The Grayscale Bitcoin Trust free fall shows the extent to which the latest stage of crypto madness in retail is cooling.
Bitcoin’s worst sell-off since December is an especially heavy blow to the largest fund tracking the cryptocurrency.
The $ 29.4 billion grayscale Bitcoin trust (ticker GBTC) has fallen about 20% so far this week, almost double the decline in the world’s largest cryptocurrency. As a result, GBTC closed over 14% below its underlying holdings on Wednesday – a record discount, according to Bloomberg. The relocation has intensified despite plans by Curyscale Investment LLC’s parent company, Digital Currency Group Inc., to acquire GBTC shares valued at up to $ 250 million.
The GBTC’s free fall shows just how much the latest stage of retail crypto madness is cooling. The trust has persistently traded at a premium to its net asset value since its inception, with investors willing to pay for a piece of bitcoin when it skyrocketed. Given that GBTC does not allow redemptions – which means that trust shares can only be created like traditional funds and cannot be destroyed – the number of shares issued has risen to a record 692 million. With the price of Bitcoin now stalling, there is an imbalance between supply and demand as accredited investors in the trust seek to outsource their stakes in the secondary market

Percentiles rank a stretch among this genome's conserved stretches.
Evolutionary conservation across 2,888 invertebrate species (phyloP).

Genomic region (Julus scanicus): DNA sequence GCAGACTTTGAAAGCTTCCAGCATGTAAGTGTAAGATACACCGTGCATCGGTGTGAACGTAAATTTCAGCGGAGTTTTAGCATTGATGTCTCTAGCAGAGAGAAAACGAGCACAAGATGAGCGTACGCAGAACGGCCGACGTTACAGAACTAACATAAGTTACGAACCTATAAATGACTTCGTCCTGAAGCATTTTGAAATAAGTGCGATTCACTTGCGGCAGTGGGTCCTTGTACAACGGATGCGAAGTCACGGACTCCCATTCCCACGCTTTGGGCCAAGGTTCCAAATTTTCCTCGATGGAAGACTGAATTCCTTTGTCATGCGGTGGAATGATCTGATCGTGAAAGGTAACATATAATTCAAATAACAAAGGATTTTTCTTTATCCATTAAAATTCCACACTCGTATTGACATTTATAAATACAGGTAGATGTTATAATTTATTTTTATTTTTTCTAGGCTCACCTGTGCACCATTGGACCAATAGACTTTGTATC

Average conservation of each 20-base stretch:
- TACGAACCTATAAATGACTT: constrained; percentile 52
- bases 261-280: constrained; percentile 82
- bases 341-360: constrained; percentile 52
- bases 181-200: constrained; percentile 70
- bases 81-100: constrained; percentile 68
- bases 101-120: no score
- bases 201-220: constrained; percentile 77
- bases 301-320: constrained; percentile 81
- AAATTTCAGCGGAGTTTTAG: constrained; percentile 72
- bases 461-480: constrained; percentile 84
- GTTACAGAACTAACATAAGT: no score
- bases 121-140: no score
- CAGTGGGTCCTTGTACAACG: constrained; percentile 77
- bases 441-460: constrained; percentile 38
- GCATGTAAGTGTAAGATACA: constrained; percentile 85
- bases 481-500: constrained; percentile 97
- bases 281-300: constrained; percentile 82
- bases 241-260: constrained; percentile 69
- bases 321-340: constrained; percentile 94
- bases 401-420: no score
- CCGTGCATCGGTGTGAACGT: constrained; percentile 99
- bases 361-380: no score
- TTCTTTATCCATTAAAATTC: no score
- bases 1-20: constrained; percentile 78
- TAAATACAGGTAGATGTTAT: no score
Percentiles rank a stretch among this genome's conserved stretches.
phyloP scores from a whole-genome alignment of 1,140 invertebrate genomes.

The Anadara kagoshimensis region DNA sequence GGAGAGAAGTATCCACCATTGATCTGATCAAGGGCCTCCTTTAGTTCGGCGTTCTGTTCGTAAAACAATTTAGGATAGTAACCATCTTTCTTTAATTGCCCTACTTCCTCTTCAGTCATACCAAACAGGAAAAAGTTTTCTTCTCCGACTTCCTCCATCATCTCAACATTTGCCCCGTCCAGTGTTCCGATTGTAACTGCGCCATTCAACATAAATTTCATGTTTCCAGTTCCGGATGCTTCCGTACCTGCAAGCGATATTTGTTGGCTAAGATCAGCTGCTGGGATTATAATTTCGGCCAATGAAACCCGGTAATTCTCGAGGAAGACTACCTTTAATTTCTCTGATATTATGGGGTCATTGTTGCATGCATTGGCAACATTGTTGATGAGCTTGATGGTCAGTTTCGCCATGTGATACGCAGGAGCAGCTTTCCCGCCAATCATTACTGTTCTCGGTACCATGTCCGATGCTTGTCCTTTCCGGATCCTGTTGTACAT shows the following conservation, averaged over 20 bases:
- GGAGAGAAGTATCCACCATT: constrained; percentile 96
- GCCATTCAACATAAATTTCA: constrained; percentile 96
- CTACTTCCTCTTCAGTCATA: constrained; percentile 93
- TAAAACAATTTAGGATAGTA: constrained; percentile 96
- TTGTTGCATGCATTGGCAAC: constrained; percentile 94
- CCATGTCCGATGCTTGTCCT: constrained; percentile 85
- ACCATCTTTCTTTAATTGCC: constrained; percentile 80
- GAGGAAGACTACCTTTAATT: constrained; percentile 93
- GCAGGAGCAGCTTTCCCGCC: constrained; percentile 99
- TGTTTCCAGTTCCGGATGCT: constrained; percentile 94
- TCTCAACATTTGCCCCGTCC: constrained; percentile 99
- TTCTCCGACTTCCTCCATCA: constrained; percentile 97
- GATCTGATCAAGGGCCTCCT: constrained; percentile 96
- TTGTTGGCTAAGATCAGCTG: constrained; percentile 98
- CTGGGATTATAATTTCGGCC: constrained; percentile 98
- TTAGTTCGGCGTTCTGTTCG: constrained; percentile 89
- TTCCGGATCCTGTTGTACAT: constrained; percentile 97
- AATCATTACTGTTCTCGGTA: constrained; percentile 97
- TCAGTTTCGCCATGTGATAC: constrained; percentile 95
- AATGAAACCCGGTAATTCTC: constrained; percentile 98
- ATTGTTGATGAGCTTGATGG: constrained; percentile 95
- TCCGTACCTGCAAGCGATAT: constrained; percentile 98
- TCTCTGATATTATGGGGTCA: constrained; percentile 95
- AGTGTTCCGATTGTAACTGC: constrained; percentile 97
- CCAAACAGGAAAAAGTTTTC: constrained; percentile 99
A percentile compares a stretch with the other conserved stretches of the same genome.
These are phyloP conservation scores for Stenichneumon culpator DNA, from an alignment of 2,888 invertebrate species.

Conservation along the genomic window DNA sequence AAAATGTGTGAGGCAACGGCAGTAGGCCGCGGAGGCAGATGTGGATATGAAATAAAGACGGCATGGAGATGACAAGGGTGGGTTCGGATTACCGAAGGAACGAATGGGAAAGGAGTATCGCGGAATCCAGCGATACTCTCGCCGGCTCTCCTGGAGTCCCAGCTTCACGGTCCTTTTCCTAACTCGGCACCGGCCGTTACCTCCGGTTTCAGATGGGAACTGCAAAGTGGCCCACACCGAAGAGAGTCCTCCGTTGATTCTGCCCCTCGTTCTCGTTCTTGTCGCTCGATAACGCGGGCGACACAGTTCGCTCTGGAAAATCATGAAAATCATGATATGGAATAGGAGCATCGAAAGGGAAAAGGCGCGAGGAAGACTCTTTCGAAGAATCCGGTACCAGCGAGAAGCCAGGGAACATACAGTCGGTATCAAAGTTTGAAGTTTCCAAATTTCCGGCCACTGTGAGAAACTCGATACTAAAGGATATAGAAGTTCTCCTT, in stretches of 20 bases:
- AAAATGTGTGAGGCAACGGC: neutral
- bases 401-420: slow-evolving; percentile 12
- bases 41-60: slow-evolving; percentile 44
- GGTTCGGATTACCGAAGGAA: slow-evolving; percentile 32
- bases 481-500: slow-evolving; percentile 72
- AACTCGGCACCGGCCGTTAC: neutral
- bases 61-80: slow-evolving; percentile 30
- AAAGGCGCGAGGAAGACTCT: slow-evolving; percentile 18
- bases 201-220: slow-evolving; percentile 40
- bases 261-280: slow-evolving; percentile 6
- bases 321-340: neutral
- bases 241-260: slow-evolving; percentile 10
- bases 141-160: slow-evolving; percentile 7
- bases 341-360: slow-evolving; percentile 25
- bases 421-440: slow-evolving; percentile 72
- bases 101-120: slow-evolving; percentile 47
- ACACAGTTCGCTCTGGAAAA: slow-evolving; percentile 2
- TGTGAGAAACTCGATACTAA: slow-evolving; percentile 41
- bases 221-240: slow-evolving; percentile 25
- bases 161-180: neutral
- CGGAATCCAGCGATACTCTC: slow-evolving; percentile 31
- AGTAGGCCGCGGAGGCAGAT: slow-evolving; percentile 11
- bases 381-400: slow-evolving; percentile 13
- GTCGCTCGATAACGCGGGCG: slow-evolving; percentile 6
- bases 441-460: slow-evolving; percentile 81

“GBTC has a firm offer and is acting like a leveraged game with Bitcoin,” said James Seyffart, an analyst at Bloomberg Intelligence. “If the price goes down, the mood goes down, GBTC will fall further than Bitcoin. The same thing happens on the way up. “
Bitcoin fell to a two-week low for a fifth day on Thursday, its longest losing streak since December. Demand for crypto has fallen as signs are emerging that retailers are pulling out of the markets. From the call option volume to GameStop Inc. shares to the mega-popular exchange-traded Ark Innovation fund (ticker ARKK), everything has stalled.
In addition to the resignation of individual investors, institutional demand could cool with the debut of several Bitcoin ETFs in Canada. While U.S. regulators haven’t approved the structure yet, high-profile issuers like Fidelity Investments have filed plans.
“The addition of ETFs in Canada has likely taken some capital away from GBTC,” said Seyffart. “Mainly institutional money as most retailers can’t just buy a Canadian ETF.”